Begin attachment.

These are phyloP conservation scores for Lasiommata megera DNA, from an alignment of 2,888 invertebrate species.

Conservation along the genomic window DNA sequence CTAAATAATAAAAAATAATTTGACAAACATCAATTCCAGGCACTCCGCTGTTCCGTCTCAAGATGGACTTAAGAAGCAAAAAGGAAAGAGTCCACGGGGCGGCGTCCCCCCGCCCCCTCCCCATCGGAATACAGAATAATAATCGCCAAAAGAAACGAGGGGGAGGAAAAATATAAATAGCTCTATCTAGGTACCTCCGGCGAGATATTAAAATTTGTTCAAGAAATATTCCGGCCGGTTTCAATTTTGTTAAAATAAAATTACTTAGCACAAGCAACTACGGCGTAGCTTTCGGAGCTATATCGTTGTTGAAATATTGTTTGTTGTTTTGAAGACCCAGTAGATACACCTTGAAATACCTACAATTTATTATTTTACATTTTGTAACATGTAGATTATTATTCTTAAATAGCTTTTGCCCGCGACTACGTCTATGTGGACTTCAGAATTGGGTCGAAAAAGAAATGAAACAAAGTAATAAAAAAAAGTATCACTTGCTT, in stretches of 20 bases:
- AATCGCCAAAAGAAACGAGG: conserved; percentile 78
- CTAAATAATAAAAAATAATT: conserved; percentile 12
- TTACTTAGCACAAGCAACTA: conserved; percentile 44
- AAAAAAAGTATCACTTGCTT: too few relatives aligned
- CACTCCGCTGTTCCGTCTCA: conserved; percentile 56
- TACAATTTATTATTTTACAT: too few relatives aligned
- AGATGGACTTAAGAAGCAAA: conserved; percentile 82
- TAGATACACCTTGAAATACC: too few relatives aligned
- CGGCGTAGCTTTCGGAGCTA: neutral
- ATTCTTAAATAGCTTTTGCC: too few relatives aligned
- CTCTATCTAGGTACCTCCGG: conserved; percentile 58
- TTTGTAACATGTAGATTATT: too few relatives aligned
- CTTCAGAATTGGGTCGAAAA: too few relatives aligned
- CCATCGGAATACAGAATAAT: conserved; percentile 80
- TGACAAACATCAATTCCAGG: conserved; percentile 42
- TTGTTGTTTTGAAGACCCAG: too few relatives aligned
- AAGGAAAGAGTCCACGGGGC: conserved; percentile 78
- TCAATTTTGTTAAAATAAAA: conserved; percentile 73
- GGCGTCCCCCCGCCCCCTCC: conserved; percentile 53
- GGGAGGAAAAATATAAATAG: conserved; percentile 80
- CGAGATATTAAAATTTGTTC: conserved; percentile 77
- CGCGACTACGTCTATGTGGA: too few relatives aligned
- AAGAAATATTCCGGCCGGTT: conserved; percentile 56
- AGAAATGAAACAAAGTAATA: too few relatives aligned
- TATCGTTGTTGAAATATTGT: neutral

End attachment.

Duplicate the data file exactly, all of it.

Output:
These are phyloP conservation scores for Lasiommata megera DNA, from an alignment of 2,888 invertebrate species.

Conservation along the genomic window DNA sequence CTAAATAATAAAAAATAATTTGACAAACATCAATTCCAGGCACTCCGCTGTTCCGTCTCAAGATGGACTTAAGAAGCAAAAAGGAAAGAGTCCACGGGGCGGCGTCCCCCCGCCCCCTCCCCATCGGAATACAGAATAATAATCGCCAAAAGAAACGAGGGGGAGGAAAAATATAAATAGCTCTATCTAGGTACCTCCGGCGAGATATTAAAATTTGTTCAAGAAATATTCCGGCCGGTTTCAATTTTGTTAAAATAAAATTACTTAGCACAAGCAACTACGGCGTAGCTTTCGGAGCTATATCGTTGTTGAAATATTGTTTGTTGTTTTGAAGACCCAGTAGATACACCTTGAAATACCTACAATTTATTATTTTACATTTTGTAACATGTAGATTATTATTCTTAAATAGCTTTTGCCCGCGACTACGTCTATGTGGACTTCAGAATTGGGTCGAAAAAGAAATGAAACAAAGTAATAAAAAAAAGTATCACTTGCTT, in stretches of 20 bases:
- AATCGCCAAAAGAAACGAGG: conserved; percentile 78
- CTAAATAATAAAAAATAATT: conserved; percentile 12
- TTACTTAGCACAAGCAACTA: conserved; percentile 44
- AAAAAAAGTATCACTTGCTT: too few relatives aligned
- CACTCCGCTGTTCCGTCTCA: conserved; percentile 56
- TACAATTTATTATTTTACAT: too few relatives aligned
- AGATGGACTTAAGAAGCAAA: conserved; percentile 82
- TAGATACACCTTGAAATACC: too few relatives aligned
- CGGCGTAGCTTTCGGAGCTA: neutral
- ATTCTTAAATAGCTTTTGCC: too few relatives aligned
- CTCTATCTAGGTACCTCCGG: conserved; percentile 58
- TTTGTAACATGTAGATTATT: too few relatives aligned
- CTTCAGAATTGGGTCGAAAA: too few relatives aligned
- CCATCGGAATACAGAATAAT: conserved; percentile 80
- TGACAAACATCAATTCCAGG: conserved; percentile 42
- TTGTTGTTTTGAAGACCCAG: too few relatives aligned
- AAGGAAAGAGTCCACGGGGC: conserved; percentile 78
- TCAATTTTGTTAAAATAAAA: conserved; percentile 73
- GGCGTCCCCCCGCCCCCTCC: conserved; percentile 53
- GGGAGGAAAAATATAAATAG: conserved; percentile 80
- CGAGATATTAAAATTTGTTC: conserved; percentile 77
- CGCGACTACGTCTATGTGGA: too few relatives aligned
- AAGAAATATTCCGGCCGGTT: conserved; percentile 56
- AGAAATGAAACAAAGTAATA: too few relatives aligned
- TATCGTTGTTGAAATATTGT: neutral